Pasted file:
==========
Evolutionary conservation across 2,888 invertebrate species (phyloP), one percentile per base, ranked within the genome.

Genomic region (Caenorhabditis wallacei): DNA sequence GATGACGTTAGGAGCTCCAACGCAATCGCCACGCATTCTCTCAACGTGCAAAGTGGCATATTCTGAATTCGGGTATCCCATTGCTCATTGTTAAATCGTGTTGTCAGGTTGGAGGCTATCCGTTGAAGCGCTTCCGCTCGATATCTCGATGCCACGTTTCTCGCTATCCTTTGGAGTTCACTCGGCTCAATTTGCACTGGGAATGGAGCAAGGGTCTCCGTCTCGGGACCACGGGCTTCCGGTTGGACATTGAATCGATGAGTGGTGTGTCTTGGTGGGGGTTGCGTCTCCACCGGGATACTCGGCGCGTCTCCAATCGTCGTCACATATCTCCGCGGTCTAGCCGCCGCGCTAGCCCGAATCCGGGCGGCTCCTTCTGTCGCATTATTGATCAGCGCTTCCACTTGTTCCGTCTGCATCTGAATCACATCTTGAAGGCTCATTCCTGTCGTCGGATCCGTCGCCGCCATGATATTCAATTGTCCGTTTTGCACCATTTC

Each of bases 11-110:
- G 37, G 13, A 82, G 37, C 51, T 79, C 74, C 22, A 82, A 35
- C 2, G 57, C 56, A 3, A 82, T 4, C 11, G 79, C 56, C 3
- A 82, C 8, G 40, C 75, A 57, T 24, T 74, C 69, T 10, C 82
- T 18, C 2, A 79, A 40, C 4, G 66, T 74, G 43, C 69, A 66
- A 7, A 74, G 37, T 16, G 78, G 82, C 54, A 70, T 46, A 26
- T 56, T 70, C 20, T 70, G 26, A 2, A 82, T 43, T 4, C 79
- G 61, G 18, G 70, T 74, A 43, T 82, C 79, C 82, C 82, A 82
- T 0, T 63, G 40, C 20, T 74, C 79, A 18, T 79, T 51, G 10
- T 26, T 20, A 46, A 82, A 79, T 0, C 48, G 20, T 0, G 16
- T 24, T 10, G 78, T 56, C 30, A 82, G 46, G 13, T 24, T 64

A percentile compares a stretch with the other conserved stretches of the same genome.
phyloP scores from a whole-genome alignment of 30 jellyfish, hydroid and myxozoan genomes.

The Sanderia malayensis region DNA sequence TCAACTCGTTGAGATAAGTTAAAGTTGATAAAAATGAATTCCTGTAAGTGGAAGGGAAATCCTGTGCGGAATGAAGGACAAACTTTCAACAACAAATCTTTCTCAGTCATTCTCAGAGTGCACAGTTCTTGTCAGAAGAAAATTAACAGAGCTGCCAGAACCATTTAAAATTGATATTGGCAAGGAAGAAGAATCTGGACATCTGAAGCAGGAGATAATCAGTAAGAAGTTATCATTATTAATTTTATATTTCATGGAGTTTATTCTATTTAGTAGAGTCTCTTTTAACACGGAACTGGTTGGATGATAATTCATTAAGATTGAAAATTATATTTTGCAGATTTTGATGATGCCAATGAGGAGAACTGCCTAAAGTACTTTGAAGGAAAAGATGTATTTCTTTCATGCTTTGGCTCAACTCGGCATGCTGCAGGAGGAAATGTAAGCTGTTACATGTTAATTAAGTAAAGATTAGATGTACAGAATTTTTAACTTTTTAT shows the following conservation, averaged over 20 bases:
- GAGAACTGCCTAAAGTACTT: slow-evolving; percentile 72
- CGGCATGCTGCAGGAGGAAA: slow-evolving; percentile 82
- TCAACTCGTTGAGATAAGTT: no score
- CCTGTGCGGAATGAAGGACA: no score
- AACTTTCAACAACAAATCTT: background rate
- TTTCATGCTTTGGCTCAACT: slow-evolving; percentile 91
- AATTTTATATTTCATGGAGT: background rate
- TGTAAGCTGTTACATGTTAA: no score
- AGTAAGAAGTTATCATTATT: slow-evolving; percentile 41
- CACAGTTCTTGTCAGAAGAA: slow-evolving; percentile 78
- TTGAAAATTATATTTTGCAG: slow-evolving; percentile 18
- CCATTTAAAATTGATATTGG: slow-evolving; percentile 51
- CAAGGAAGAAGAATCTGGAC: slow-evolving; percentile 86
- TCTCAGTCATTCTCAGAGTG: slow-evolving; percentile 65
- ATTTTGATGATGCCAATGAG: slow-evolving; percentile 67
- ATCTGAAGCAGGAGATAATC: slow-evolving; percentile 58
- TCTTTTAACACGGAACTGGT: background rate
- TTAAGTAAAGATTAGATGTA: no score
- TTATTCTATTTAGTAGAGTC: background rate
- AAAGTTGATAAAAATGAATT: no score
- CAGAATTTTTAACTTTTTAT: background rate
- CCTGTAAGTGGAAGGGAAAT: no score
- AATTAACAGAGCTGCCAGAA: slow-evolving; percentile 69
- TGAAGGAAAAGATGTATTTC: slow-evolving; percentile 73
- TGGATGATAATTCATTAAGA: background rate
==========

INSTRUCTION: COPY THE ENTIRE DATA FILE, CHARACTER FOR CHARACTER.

Evolutionary conservation across 2,888 invertebrate species (phyloP), one percentile per base, ranked within the genome.

Genomic region (Caenorhabditis wallacei): DNA sequence GATGACGTTAGGAGCTCCAACGCAATCGCCACGCATTCTCTCAACGTGCAAAGTGGCATATTCTGAATTCGGGTATCCCATTGCTCATTGTTAAATCGTGTTGTCAGGTTGGAGGCTATCCGTTGAAGCGCTTCCGCTCGATATCTCGATGCCACGTTTCTCGCTATCCTTTGGAGTTCACTCGGCTCAATTTGCACTGGGAATGGAGCAAGGGTCTCCGTCTCGGGACCACGGGCTTCCGGTTGGACATTGAATCGATGAGTGGTGTGTCTTGGTGGGGGTTGCGTCTCCACCGGGATACTCGGCGCGTCTCCAATCGTCGTCACATATCTCCGCGGTCTAGCCGCCGCGCTAGCCCGAATCCGGGCGGCTCCTTCTGTCGCATTATTGATCAGCGCTTCCACTTGTTCCGTCTGCATCTGAATCACATCTTGAAGGCTCATTCCTGTCGTCGGATCCGTCGCCGCCATGATATTCAATTGTCCGTTTTGCACCATTTC

Each of bases 11-110:
- G 37, G 13, A 82, G 37, C 51, T 79, C 74, C 22, A 82, A 35
- C 2, G 57, C 56, A 3, A 82, T 4, C 11, G 79, C 56, C 3
- A 82, C 8, G 40, C 75, A 57, T 24, T 74, C 69, T 10, C 82
- T 18, C 2, A 79, A 40, C 4, G 66, T 74, G 43, C 69, A 66
- A 7, A 74, G 37, T 16, G 78, G 82, C 54, A 70, T 46, A 26
- T 56, T 70, C 20, T 70, G 26, A 2, A 82, T 43, T 4, C 79
- G 61, G 18, G 70, T 74, A 43, T 82, C 79, C 82, C 82, A 82
- T 0, T 63, G 40, C 20, T 74, C 79, A 18, T 79, T 51, G 10
- T 26, T 20, A 46, A 82, A 79, T 0, C 48, G 20, T 0, G 16
- T 24, T 10, G 78, T 56, C 30, A 82, G 46, G 13, T 24, T 64

A percentile compares a stretch with the other conserved stretches of the same genome.
phyloP scores from a whole-genome alignment of 30 jellyfish, hydroid and myxozoan genomes.

The Sanderia malayensis region DNA sequence TCAACTCGTTGAGATAAGTTAAAGTTGATAAAAATGAATTCCTGTAAGTGGAAGGGAAATCCTGTGCGGAATGAAGGACAAACTTTCAACAACAAATCTTTCTCAGTCATTCTCAGAGTGCACAGTTCTTGTCAGAAGAAAATTAACAGAGCTGCCAGAACCATTTAAAATTGATATTGGCAAGGAAGAAGAATCTGGACATCTGAAGCAGGAGATAATCAGTAAGAAGTTATCATTATTAATTTTATATTTCATGGAGTTTATTCTATTTAGTAGAGTCTCTTTTAACACGGAACTGGTTGGATGATAATTCATTAAGATTGAAAATTATATTTTGCAGATTTTGATGATGCCAATGAGGAGAACTGCCTAAAGTACTTTGAAGGAAAAGATGTATTTCTTTCATGCTTTGGCTCAACTCGGCATGCTGCAGGAGGAAATGTAAGCTGTTACATGTTAATTAAGTAAAGATTAGATGTACAGAATTTTTAACTTTTTAT shows the following conservation, averaged over 20 bases:
- GAGAACTGCCTAAAGTACTT: slow-evolving; percentile 72
- CGGCATGCTGCAGGAGGAAA: slow-evolving; percentile 82
- TCAACTCGTTGAGATAAGTT: no score
- CCTGTGCGGAATGAAGGACA: no score
- AACTTTCAACAACAAATCTT: background rate
- TTTCATGCTTTGGCTCAACT: slow-evolving; percentile 91
- AATTTTATATTTCATGGAGT: background rate
- TGTAAGCTGTTACATGTTAA: no score
- AGTAAGAAGTTATCATTATT: slow-evolving; percentile 41
- CACAGTTCTTGTCAGAAGAA: slow-evolving; percentile 78
- TTGAAAATTATATTTTGCAG: slow-evolving; percentile 18
- CCATTTAAAATTGATATTGG: slow-evolving; percentile 51
- CAAGGAAGAAGAATCTGGAC: slow-evolving; percentile 86
- TCTCAGTCATTCTCAGAGTG: slow-evolving; percentile 65
- ATTTTGATGATGCCAATGAG: slow-evolving; percentile 67
- ATCTGAAGCAGGAGATAATC: slow-evolving; percentile 58
- TCTTTTAACACGGAACTGGT: background rate
- TTAAGTAAAGATTAGATGTA: no score
- TTATTCTATTTAGTAGAGTC: background rate
- AAAGTTGATAAAAATGAATT: no score
- CAGAATTTTTAACTTTTTAT: background rate
- CCTGTAAGTGGAAGGGAAAT: no score
- AATTAACAGAGCTGCCAGAA: slow-evolving; percentile 69
- TGAAGGAAAAGATGTATTTC: slow-evolving; percentile 73
- TGGATGATAATTCATTAAGA: background rate